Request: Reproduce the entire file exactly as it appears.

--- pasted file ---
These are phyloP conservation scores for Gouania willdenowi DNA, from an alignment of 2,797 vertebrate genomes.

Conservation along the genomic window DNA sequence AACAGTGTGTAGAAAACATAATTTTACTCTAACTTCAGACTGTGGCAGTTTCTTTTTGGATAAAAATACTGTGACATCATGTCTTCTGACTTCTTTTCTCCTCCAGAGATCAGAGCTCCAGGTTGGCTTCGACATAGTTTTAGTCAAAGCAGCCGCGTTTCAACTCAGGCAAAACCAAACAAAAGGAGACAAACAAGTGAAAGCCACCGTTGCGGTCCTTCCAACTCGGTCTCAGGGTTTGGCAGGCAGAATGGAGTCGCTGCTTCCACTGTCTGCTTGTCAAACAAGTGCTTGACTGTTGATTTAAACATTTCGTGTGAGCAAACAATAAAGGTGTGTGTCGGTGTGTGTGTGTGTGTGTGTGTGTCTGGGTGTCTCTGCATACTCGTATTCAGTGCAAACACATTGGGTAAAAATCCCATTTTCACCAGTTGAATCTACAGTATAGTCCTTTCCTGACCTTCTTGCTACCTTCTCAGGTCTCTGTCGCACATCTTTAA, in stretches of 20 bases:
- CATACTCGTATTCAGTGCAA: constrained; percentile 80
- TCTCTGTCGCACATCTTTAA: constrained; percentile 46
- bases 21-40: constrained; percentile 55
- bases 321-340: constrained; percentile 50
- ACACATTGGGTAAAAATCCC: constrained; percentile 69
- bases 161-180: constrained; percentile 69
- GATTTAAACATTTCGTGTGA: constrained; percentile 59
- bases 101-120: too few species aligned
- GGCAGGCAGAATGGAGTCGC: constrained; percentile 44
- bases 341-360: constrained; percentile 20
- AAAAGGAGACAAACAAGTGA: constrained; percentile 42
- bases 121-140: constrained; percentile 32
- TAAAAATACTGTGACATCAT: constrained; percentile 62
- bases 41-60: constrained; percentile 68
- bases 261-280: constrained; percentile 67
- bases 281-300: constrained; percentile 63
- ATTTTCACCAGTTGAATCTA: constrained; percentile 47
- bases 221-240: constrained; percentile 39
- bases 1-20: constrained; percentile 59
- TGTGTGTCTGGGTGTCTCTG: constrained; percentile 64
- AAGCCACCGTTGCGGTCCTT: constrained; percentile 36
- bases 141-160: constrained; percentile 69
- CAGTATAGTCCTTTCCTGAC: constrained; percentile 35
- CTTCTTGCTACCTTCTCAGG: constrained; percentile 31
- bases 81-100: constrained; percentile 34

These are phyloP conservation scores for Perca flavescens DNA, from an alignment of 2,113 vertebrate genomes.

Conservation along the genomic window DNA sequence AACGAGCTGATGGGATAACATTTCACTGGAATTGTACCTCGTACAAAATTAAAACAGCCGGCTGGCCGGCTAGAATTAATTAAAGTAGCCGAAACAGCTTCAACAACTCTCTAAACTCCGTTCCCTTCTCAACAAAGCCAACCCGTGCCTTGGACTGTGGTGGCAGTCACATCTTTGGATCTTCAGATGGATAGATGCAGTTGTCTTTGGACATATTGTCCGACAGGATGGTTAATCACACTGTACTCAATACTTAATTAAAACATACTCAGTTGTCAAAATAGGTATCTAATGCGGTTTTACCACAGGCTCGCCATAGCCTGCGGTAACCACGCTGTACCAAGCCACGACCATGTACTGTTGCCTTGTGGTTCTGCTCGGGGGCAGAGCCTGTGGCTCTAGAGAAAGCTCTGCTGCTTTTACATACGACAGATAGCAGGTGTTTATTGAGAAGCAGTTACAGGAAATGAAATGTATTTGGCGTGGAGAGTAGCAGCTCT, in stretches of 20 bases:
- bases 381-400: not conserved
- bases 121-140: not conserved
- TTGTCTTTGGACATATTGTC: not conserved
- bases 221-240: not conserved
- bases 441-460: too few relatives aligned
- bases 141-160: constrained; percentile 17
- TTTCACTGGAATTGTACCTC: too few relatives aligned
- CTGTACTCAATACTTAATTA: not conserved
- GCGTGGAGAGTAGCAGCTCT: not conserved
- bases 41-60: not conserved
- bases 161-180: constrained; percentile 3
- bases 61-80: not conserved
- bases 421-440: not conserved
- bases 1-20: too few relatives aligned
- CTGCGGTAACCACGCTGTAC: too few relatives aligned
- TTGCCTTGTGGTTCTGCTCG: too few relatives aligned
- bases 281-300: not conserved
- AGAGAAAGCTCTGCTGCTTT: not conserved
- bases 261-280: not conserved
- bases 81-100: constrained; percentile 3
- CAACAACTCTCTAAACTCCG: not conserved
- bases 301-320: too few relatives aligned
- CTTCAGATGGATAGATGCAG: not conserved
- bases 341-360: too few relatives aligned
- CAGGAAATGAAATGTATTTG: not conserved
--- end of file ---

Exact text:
These are phyloP conservation scores for Gouania willdenowi DNA, from an alignment of 2,797 vertebrate genomes.

Conservation along the genomic window DNA sequence AACAGTGTGTAGAAAACATAATTTTACTCTAACTTCAGACTGTGGCAGTTTCTTTTTGGATAAAAATACTGTGACATCATGTCTTCTGACTTCTTTTCTCCTCCAGAGATCAGAGCTCCAGGTTGGCTTCGACATAGTTTTAGTCAAAGCAGCCGCGTTTCAACTCAGGCAAAACCAAACAAAAGGAGACAAACAAGTGAAAGCCACCGTTGCGGTCCTTCCAACTCGGTCTCAGGGTTTGGCAGGCAGAATGGAGTCGCTGCTTCCACTGTCTGCTTGTCAAACAAGTGCTTGACTGTTGATTTAAACATTTCGTGTGAGCAAACAATAAAGGTGTGTGTCGGTGTGTGTGTGTGTGTGTGTGTGTCTGGGTGTCTCTGCATACTCGTATTCAGTGCAAACACATTGGGTAAAAATCCCATTTTCACCAGTTGAATCTACAGTATAGTCCTTTCCTGACCTTCTTGCTACCTTCTCAGGTCTCTGTCGCACATCTTTAA, in stretches of 20 bases:
- CATACTCGTATTCAGTGCAA: constrained; percentile 80
- TCTCTGTCGCACATCTTTAA: constrained; percentile 46
- bases 21-40: constrained; percentile 55
- bases 321-340: constrained; percentile 50
- ACACATTGGGTAAAAATCCC: constrained; percentile 69
- bases 161-180: constrained; percentile 69
- GATTTAAACATTTCGTGTGA: constrained; percentile 59
- bases 101-120: too few species aligned
- GGCAGGCAGAATGGAGTCGC: constrained; percentile 44
- bases 341-360: constrained; percentile 20
- AAAAGGAGACAAACAAGTGA: constrained; percentile 42
- bases 121-140: constrained; percentile 32
- TAAAAATACTGTGACATCAT: constrained; percentile 62
- bases 41-60: constrained; percentile 68
- bases 261-280: constrained; percentile 67
- bases 281-300: constrained; percentile 63
- ATTTTCACCAGTTGAATCTA: constrained; percentile 47
- bases 221-240: constrained; percentile 39
- bases 1-20: constrained; percentile 59
- TGTGTGTCTGGGTGTCTCTG: constrained; percentile 64
- AAGCCACCGTTGCGGTCCTT: constrained; percentile 36
- bases 141-160: constrained; percentile 69
- CAGTATAGTCCTTTCCTGAC: constrained; percentile 35
- CTTCTTGCTACCTTCTCAGG: constrained; percentile 31
- bases 81-100: constrained; percentile 34

These are phyloP conservation scores for Perca flavescens DNA, from an alignment of 2,113 vertebrate genomes.

Conservation along the genomic window DNA sequence AACGAGCTGATGGGATAACATTTCACTGGAATTGTACCTCGTACAAAATTAAAACAGCCGGCTGGCCGGCTAGAATTAATTAAAGTAGCCGAAACAGCTTCAACAACTCTCTAAACTCCGTTCCCTTCTCAACAAAGCCAACCCGTGCCTTGGACTGTGGTGGCAGTCACATCTTTGGATCTTCAGATGGATAGATGCAGTTGTCTTTGGACATATTGTCCGACAGGATGGTTAATCACACTGTACTCAATACTTAATTAAAACATACTCAGTTGTCAAAATAGGTATCTAATGCGGTTTTACCACAGGCTCGCCATAGCCTGCGGTAACCACGCTGTACCAAGCCACGACCATGTACTGTTGCCTTGTGGTTCTGCTCGGGGGCAGAGCCTGTGGCTCTAGAGAAAGCTCTGCTGCTTTTACATACGACAGATAGCAGGTGTTTATTGAGAAGCAGTTACAGGAAATGAAATGTATTTGGCGTGGAGAGTAGCAGCTCT, in stretches of 20 bases:
- bases 381-400: not conserved
- bases 121-140: not conserved
- TTGTCTTTGGACATATTGTC: not conserved
- bases 221-240: not conserved
- bases 441-460: too few relatives aligned
- bases 141-160: constrained; percentile 17
- TTTCACTGGAATTGTACCTC: too few relatives aligned
- CTGTACTCAATACTTAATTA: not conserved
- GCGTGGAGAGTAGCAGCTCT: not conserved
- bases 41-60: not conserved
- bases 161-180: constrained; percentile 3
- bases 61-80: not conserved
- bases 421-440: not conserved
- bases 1-20: too few relatives aligned
- CTGCGGTAACCACGCTGTAC: too few relatives aligned
- TTGCCTTGTGGTTCTGCTCG: too few relatives aligned
- bases 281-300: not conserved
- AGAGAAAGCTCTGCTGCTTT: not conserved
- bases 261-280: not conserved
- bases 81-100: constrained; percentile 3
- CAACAACTCTCTAAACTCCG: not conserved
- bases 301-320: too few relatives aligned
- CTTCAGATGGATAGATGCAG: not conserved
- bases 341-360: too few relatives aligned
- CAGGAAATGAAATGTATTTG: not conserved